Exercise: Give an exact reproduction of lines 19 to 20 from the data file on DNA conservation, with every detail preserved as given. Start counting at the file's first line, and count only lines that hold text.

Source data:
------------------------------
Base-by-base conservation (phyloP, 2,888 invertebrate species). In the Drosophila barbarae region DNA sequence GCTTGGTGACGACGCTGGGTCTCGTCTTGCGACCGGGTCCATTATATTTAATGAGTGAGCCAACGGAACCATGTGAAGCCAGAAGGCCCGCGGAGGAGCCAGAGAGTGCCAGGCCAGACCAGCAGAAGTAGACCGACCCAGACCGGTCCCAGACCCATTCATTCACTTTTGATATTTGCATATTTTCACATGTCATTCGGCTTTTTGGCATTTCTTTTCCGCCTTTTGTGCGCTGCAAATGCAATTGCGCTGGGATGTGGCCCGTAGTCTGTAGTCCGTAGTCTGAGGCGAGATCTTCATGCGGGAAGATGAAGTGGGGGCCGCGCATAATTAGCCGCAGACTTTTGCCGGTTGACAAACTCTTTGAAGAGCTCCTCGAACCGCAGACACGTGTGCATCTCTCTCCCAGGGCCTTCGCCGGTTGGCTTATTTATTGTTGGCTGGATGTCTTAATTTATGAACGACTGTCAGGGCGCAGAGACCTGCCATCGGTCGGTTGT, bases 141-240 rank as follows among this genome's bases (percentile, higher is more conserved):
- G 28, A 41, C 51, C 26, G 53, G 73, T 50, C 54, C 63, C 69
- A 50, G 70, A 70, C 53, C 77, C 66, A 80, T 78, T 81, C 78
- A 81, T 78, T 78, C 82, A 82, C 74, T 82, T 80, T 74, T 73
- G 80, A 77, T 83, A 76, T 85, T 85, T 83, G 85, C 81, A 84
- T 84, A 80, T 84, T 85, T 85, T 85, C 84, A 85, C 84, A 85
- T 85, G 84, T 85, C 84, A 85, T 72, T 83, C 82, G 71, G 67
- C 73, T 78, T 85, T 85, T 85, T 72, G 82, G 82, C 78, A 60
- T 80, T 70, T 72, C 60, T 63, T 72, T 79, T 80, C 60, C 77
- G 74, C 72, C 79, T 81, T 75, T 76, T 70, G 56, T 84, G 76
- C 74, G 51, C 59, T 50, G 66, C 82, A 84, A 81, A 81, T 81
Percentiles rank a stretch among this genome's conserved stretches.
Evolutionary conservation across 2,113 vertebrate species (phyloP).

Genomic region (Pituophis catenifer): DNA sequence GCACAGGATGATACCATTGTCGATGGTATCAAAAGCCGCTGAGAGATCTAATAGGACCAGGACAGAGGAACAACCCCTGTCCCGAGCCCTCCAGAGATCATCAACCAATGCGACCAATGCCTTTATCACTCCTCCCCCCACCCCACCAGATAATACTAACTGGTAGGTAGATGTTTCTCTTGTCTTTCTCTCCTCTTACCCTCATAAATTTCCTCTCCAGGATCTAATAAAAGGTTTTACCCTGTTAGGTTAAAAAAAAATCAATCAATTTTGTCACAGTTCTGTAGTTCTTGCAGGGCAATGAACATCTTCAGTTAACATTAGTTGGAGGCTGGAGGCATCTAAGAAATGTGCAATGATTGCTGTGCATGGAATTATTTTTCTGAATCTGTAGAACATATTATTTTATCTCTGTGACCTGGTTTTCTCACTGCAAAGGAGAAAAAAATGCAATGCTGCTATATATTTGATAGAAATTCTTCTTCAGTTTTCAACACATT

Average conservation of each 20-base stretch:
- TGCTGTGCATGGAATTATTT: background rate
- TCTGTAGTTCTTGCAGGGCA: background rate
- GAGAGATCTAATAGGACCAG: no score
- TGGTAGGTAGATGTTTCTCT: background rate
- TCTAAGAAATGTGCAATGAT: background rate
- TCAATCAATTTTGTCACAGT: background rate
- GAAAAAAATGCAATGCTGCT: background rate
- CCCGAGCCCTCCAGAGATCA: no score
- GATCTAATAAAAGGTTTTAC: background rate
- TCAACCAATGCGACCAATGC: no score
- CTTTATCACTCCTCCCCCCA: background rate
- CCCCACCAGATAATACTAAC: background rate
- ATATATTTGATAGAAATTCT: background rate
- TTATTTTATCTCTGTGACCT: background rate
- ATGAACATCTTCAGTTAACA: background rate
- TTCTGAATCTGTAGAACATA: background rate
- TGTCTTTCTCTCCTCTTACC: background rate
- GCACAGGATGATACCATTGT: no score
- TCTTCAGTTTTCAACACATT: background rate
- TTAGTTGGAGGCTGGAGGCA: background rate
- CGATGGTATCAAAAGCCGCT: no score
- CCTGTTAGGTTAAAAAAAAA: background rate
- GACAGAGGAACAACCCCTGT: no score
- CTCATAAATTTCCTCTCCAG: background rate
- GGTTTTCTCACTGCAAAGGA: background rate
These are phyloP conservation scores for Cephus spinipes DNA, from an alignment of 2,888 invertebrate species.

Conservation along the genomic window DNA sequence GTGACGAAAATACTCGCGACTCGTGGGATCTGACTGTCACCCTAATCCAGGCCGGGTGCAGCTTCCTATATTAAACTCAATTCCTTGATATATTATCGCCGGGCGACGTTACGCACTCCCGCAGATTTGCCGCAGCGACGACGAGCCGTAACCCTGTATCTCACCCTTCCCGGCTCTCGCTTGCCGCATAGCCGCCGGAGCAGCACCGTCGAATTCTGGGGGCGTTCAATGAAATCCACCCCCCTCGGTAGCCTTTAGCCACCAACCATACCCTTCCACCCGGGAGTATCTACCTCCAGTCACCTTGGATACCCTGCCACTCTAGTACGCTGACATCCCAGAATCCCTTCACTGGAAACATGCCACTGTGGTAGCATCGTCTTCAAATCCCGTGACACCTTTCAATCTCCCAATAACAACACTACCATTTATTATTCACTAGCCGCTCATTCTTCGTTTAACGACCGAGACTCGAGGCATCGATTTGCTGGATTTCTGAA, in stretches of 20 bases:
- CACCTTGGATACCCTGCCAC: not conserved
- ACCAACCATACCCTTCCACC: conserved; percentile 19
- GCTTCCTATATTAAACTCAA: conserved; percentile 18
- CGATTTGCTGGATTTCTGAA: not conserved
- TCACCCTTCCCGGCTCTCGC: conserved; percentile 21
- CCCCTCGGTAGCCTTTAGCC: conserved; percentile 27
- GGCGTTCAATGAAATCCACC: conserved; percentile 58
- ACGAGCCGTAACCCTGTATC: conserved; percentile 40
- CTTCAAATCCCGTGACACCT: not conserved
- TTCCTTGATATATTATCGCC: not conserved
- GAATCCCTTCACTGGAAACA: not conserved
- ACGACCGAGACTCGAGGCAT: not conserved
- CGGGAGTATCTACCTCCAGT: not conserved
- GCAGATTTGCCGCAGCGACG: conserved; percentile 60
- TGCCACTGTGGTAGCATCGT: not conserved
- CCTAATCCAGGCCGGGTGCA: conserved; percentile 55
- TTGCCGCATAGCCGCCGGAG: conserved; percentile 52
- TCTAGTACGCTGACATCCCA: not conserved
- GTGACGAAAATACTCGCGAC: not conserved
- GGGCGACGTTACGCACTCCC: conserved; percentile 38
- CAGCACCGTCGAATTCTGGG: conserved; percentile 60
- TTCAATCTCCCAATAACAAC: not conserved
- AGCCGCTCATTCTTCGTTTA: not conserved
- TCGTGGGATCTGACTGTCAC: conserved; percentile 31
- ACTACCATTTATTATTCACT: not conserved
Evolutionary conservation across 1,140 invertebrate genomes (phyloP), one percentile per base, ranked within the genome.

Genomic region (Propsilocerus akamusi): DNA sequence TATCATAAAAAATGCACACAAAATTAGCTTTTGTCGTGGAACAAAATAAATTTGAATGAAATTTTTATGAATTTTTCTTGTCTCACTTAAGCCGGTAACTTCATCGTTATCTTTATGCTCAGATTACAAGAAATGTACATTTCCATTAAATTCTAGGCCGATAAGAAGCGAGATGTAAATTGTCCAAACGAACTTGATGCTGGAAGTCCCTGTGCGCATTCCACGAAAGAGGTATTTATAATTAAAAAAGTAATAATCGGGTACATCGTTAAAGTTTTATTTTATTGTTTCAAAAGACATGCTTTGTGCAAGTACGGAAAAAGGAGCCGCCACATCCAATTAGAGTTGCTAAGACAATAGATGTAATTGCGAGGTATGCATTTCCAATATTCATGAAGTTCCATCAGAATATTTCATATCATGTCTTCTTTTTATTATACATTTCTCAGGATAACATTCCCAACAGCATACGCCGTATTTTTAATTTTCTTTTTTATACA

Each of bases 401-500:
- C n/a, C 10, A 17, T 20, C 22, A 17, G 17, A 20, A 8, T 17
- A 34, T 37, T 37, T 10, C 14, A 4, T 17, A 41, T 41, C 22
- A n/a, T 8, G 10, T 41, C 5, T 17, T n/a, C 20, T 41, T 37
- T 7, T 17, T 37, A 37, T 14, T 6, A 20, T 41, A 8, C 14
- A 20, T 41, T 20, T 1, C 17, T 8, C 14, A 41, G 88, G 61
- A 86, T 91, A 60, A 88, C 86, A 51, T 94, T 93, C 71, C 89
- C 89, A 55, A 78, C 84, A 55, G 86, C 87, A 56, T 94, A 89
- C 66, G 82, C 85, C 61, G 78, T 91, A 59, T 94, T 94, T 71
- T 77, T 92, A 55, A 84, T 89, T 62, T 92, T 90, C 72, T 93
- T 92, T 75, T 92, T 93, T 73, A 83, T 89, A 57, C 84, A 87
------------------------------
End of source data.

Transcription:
- TGGTAGGTAGATGTTTCTCT: background rate
- TCTAAGAAATGTGCAATGAT: background rate